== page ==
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The boy stepped out into the road. He stretched his arms out and his legs apart, making an X, palms facing the windscreen, the hands with a slight tremor that Jack only remembered later. His face had a questioning look that asked 'Why are you doing this to me?' Jack has been sleepwalking through his middle age. His wife has left him; his grown-up daughters no longer need him; and he rarely leaves his remote house on the east coast of Scotland. But when he is involved in an horrific accident, he is jolted out of his stupor, and embarks upon a new friendship that helps him to re-evaluate everything. Douglas is on the early morning Eurostar to Paris to have lunch with a woman he barely knows. Despite his responsibilities to family, work and friends, he is determined to risk everything for his obsession with a stranger. Angus is fifty-four. He has always prided himself on his happy marriage, his reliable car, his nice house, his stable career: there are no nasty surprises. But when a man thirty years his junior takes him to a stuffy room and tells him he no longer has a job, he finds himself suddenly in freefall. As a man without a profession, how does he now define himself?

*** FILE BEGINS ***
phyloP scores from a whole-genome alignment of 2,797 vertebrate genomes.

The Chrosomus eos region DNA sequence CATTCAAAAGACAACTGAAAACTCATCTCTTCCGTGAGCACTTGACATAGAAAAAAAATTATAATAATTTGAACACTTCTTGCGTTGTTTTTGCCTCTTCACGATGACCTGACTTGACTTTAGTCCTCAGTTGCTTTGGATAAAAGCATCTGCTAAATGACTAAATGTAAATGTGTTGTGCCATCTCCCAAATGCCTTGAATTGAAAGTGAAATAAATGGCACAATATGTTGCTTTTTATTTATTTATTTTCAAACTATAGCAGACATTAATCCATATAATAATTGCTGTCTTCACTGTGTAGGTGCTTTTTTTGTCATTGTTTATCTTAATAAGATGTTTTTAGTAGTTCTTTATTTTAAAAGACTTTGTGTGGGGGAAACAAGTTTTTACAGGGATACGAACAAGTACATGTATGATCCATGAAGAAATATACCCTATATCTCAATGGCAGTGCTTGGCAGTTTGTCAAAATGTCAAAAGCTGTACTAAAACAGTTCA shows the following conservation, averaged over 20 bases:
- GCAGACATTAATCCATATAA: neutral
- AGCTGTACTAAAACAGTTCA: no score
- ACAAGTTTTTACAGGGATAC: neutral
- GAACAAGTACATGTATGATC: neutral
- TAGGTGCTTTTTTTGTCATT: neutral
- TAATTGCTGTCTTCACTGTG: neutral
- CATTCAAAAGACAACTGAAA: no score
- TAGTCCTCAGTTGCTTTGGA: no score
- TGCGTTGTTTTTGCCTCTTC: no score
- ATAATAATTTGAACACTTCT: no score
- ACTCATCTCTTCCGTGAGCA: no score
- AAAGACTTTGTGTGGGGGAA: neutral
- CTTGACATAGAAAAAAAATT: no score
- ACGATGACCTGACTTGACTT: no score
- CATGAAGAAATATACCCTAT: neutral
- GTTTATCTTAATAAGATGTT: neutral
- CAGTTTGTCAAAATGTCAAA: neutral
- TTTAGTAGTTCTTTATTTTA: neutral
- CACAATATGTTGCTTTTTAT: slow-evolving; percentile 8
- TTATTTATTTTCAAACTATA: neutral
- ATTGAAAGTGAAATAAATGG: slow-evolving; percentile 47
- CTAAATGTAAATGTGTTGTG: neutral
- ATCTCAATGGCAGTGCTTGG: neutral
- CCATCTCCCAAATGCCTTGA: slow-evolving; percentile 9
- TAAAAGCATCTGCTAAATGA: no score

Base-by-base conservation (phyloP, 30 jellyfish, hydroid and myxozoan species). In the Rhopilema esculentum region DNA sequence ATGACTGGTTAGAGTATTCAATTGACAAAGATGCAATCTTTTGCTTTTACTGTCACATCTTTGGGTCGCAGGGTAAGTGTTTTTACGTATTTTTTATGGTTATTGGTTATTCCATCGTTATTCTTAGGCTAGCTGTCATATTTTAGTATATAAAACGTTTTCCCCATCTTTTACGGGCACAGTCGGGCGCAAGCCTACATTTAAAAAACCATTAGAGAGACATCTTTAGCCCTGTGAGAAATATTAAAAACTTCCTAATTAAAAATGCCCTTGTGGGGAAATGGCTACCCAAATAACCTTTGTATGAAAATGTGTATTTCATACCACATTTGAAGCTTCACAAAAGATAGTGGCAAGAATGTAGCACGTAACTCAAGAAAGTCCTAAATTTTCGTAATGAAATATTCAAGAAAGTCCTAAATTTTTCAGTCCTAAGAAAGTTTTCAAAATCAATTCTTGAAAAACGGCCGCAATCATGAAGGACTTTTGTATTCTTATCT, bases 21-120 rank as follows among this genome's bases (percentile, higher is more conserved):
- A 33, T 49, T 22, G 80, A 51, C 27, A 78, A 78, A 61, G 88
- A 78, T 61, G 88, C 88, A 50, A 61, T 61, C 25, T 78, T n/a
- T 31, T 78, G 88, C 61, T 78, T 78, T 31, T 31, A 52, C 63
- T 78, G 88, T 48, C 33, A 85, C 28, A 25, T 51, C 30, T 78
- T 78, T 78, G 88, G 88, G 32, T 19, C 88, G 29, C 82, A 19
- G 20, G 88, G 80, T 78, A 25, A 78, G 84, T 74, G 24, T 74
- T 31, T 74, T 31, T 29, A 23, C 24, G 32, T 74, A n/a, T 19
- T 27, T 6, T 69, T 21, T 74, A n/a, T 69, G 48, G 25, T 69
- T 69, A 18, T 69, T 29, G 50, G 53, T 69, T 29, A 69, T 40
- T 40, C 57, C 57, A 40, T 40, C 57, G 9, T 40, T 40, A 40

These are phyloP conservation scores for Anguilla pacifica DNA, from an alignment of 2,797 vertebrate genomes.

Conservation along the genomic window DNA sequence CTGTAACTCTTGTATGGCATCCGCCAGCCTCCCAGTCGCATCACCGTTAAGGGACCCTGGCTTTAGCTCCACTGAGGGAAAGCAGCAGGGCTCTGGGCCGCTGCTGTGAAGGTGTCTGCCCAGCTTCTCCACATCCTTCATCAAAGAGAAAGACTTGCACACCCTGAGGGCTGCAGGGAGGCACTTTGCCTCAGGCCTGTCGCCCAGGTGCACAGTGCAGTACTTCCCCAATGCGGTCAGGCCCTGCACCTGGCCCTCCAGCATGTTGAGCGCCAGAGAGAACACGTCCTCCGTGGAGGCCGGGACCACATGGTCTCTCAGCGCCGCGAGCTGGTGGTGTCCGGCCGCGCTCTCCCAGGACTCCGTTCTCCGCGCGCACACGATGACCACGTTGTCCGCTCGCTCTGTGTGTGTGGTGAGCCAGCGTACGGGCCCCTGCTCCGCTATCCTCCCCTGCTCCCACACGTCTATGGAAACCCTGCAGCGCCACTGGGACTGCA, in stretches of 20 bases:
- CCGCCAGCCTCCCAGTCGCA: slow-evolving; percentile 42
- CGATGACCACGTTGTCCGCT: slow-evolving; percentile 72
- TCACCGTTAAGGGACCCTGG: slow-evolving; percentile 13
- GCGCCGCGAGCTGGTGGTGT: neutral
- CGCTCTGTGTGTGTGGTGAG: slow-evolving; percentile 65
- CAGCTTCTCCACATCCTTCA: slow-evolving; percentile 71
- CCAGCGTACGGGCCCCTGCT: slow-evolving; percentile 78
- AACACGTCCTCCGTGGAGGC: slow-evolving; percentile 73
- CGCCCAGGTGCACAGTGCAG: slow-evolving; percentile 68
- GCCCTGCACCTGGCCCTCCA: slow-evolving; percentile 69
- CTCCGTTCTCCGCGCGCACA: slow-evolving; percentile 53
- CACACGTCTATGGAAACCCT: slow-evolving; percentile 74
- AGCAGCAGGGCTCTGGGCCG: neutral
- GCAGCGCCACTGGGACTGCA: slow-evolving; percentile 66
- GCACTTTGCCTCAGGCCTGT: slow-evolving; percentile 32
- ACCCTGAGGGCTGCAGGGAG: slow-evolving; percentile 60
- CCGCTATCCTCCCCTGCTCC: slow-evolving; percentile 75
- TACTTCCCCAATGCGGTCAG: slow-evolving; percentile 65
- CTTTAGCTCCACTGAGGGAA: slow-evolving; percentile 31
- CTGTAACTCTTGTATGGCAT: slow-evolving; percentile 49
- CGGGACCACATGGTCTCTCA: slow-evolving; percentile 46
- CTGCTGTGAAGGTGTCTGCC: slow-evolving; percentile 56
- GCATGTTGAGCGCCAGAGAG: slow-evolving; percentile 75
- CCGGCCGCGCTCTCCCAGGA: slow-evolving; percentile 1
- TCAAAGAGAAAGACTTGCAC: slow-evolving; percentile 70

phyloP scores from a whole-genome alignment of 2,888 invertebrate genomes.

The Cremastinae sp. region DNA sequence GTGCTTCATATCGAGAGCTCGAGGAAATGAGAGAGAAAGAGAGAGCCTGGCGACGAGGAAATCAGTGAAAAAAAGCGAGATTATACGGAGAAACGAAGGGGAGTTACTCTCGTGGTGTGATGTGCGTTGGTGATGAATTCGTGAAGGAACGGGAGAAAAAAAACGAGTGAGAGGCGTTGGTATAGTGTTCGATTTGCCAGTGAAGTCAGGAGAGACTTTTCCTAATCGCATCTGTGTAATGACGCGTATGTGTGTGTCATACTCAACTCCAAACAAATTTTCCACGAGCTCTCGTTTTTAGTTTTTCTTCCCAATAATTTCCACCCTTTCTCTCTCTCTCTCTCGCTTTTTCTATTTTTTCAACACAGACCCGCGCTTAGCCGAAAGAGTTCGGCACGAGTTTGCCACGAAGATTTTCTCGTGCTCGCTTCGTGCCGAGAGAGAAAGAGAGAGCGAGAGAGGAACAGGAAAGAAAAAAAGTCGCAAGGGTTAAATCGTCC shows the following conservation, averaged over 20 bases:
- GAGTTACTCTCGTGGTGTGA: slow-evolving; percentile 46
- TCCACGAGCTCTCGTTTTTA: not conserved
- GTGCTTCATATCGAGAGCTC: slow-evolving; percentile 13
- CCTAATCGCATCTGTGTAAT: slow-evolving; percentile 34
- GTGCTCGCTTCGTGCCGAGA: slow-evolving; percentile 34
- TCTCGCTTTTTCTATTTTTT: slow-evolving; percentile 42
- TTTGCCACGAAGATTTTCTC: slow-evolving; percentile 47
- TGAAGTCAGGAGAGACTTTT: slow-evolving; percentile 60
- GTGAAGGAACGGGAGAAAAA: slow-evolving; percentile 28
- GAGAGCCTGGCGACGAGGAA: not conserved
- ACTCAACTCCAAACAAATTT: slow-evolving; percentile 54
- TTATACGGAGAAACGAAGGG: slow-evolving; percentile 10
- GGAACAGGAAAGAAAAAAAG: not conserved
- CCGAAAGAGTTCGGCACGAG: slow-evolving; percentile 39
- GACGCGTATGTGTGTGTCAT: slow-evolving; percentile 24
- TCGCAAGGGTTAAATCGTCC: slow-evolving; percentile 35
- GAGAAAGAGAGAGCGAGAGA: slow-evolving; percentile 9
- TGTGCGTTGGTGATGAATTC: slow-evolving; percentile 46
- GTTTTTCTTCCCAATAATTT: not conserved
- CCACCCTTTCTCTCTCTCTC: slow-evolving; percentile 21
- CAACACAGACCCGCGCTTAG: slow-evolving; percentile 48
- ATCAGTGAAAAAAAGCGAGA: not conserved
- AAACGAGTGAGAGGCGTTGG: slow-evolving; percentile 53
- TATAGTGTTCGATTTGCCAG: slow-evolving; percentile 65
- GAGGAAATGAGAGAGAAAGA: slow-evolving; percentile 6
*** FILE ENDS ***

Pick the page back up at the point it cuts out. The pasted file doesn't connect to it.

As the three Henderson brothers head to their big childhood home in East Fortune for their annual summer gathering, they steel themselves against sibling rivalry, parental expectation and the vulnerability that comes with being with those who know you best. Intense, humane, humorous and subtle, East Fortune is a moving story about lives at the crossroads; about life and love, chance and hope - and how families survive.
James Runcie is the author of three novels, The Discovery of Chocolate, The Colour of Heaven and Canvey Island. He is also an award-winning film-maker and theatre director and has scripted several films for BBC Television. He directed a documentary following a year in the life of J.K. Rowling. James Runcie lives in St.Albans with his wife and two daughters.